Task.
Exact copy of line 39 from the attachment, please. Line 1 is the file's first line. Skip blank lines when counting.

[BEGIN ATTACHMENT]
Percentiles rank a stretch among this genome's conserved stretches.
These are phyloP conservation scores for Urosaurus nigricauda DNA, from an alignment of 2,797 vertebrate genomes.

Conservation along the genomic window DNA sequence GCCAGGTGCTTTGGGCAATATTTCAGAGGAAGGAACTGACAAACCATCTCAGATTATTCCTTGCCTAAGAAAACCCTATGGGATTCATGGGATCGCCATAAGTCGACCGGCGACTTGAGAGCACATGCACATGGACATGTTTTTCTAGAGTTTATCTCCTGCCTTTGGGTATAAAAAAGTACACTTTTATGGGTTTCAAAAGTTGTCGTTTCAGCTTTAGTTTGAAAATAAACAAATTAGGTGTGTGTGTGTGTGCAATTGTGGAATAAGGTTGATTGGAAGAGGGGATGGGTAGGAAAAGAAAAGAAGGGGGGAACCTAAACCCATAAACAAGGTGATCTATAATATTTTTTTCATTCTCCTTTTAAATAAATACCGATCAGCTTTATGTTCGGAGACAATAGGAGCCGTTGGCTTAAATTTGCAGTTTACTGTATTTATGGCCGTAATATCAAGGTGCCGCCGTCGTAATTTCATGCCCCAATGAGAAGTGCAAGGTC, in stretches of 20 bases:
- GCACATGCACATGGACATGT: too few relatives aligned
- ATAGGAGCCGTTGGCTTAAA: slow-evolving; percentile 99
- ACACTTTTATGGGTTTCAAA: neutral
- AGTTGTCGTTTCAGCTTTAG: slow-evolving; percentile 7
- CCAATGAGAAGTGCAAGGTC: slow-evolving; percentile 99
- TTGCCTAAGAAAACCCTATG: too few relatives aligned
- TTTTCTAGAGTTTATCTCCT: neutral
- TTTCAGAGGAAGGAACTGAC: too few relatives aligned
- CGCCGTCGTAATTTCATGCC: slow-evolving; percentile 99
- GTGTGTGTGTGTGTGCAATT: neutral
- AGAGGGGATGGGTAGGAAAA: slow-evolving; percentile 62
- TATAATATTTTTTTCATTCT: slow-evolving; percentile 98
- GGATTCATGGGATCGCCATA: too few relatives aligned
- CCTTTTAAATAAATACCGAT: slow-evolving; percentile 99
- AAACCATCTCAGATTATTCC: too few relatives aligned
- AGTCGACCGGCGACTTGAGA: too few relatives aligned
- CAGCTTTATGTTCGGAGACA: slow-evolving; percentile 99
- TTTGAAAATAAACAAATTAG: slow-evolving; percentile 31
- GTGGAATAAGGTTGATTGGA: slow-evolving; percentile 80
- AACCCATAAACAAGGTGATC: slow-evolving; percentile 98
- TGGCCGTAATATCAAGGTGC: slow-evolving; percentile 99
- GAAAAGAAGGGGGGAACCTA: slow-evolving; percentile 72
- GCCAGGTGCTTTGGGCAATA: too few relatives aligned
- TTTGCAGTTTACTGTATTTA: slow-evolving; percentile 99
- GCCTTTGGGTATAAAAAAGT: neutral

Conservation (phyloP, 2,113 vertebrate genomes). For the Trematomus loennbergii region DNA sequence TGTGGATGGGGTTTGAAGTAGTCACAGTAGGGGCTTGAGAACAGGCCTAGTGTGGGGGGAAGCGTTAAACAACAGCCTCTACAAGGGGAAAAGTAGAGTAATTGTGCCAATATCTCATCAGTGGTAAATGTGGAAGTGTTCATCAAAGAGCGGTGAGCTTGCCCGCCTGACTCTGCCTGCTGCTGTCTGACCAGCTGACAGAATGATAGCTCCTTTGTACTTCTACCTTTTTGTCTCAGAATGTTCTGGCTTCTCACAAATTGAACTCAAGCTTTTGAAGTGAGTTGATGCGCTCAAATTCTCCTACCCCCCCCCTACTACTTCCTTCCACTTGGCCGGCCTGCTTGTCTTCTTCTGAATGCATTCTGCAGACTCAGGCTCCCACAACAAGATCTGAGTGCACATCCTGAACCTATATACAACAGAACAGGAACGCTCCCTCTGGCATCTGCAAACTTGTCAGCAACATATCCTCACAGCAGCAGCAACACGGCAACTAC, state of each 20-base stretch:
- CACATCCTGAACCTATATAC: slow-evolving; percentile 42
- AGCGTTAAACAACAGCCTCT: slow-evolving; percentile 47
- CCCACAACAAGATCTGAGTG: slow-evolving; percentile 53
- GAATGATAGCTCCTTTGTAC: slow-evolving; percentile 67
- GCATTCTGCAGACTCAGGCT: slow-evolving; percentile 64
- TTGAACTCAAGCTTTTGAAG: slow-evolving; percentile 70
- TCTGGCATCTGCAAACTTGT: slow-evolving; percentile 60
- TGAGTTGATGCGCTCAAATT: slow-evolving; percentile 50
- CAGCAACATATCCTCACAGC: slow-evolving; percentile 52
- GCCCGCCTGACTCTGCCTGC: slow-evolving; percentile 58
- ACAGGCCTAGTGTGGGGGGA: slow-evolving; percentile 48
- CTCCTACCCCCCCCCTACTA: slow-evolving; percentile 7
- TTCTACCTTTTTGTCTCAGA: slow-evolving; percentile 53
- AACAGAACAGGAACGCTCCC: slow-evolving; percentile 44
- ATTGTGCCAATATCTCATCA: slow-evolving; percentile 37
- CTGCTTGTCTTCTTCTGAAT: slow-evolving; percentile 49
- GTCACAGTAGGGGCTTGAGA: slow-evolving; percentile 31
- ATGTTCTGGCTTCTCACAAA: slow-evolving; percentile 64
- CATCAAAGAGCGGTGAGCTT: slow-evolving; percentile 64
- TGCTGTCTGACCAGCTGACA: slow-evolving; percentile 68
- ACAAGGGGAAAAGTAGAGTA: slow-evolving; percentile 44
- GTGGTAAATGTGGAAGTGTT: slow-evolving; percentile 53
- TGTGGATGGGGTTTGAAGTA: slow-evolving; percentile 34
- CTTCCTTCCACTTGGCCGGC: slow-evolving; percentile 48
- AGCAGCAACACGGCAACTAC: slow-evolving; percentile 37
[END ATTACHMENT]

- GCCCGCCTGACTCTGCCTGC: slow-evolving; percentile 58